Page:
Coffee Culture Photo

Coffee at Western sees a significant overflow in its cultural uses versus Western Europe's primary use of leisure. 

Pietro Pirani sits down to enjoy his coffee: maybe he’s catching up with a friend, but he would never take his java to go. He sips his espresso from a glass cup to preserve flavour, and he only drinks cappuccinos in the morning — never in the afternoon. Drinking coffee is an important part of this assistant Italian professor’s culture.

For the average Western University student, Pirani's routine is unfamiliar. Coffee is a quick fix for students' busy, sleep-deprived lives: You walk to your morning class with a Tim Hortons cup in hand, you end lecture and you study at your favourite café with a double-double or it’s 3 a.m. and you’re drinking espresso to finish an essay.

However, that venti pumpkin spice latte you grab on your way to class could be emptying your wallet more than you expect and fuelling an inauthentic notion of identity.

“People here, they go around and sip their coffee the entire day. In Italy they would find that very funny and strange and very amusing,” says Pirani.

When Aaron Seres came to Western on exchange from the U.K. last year, he was surprised to see so many students walking around campus with a coffee in hand.

“In Canada it seems people wake up and one of their first thoughts is grabbing a coffee, whereas from my experience in the UK, coffee is often a social thing,” he says. “I can’t speak for Europe as a whole, but you guys drink a lot more than most Brits do, for sure.”

Seres also observes that coffee at university seems to be a fashion statement, saying that a Starbucks cup in your hand completes the "student look."

In a Scientific American article, the coffee industry is described as capitalizing on the "me" generation wherein companies appeal to our society’s want for a product that helps identify who we are or who we want to be. 

Will students buy a coffee from Starbucks rather than Tim Hortons because the cup looks prettier or because it makes them feel trendier? Do millennials care about "fair trade", "organic" identifiers enough to buy a specific brew? It might just be about image.

According to the idea of the "me" generation, if the product acts as a symbol for the type of lifestyle or personality you want, then all of the above may be true.  

Fourth-year psychology student, Carolyn Taras acknowledges that her caffeine consumption is excessive, but she accepts it as a part of who she is.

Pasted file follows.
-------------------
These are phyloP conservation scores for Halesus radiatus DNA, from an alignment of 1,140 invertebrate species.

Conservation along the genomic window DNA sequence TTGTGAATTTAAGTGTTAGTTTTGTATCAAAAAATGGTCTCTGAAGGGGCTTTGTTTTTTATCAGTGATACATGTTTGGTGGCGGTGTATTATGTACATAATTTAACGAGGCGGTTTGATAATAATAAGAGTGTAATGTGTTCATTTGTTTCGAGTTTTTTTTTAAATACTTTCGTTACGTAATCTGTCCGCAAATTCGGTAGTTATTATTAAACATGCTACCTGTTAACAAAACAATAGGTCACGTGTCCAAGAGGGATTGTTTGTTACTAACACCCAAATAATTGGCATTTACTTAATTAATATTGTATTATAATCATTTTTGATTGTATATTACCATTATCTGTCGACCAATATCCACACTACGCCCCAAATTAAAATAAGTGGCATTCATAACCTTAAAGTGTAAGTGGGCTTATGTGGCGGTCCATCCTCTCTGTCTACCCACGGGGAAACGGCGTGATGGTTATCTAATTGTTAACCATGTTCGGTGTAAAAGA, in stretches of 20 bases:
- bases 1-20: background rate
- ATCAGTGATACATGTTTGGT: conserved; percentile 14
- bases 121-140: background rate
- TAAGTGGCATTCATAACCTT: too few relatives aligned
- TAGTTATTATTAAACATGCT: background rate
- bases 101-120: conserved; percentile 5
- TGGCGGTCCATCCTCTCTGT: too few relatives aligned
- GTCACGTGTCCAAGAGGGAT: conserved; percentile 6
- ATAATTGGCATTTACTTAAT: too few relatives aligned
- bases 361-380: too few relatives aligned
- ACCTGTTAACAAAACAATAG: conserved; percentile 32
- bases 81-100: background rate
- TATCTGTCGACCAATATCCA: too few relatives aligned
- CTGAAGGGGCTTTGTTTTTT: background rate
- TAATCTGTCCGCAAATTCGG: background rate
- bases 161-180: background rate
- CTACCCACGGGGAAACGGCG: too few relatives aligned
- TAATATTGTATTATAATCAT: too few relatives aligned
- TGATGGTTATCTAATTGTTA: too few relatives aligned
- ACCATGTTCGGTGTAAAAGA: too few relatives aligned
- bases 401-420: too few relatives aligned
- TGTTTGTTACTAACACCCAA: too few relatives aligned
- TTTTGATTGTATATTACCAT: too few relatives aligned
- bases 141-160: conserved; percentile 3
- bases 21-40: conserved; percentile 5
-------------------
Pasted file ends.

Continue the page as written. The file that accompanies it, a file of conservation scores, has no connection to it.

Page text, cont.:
“I kind of don’t feel whole if I don’t have a coffee with me,” she says, holding a Spoke coffee she waited half an hour in line for. “I’d probably say I drink about four standard cups of coffee a day.”

Taras thinks that the heavy workload students receive and the pressures associated with university contribute to the “need” for coffee at all times.

“Everything here is very fast paced," Taras says. "We have to look for something to help us out because it’s almost too much."

However, students aren’t just drinking coffee because it’s a stimulant. As Taras points out, she’ll drink coffee even when she doesn’t need it.

“It doesn’t matter what time of day it is. I’ll want to drink a coffee … like last night at seven o’clock.” 

Accessibility to specific coffee chains on campus play a role in campus coffee culture as well. The Spoke, Starbucks and Tim Hortons triad has weaved its way into the student experience at Western. Currently, there are 22 coffee shops on campus, including three Tim Hortons locations, the Spoke and Starbucks in the University Community Centre alone.

Coffee graphic

Regular coffee consumption can add up in costs, especially for students balancing a budget.

If caffeine consumption is steeped in marketing goals, then the social construct of coffee as an everyday, on-the-go necessity makes for an ideal foundation. It’s worth considering what the price of convenience and personal branding is worth to you.

Seres and Pirani show that North American student coffee dependance isn't universal. Students don't need to rely on a substance to keep up with university demands. It's something students have come to accept as a celebrated norm. 

The culture of coffee among students may point to deeper issues of time-management and the need to feel constantly productive.

Maybe we should take a tip from Pirani, take a break and enjoy our coffee slowly and sparingly.

But who has time for that?


Culture Editor

Amy is a second year English and Visual Arts student in Western's faculty of Arts and Humanities. This is her first year as a culture editor at the Gazette. For comments or feedback, email her at amy.skodak@westerngazette.ca.

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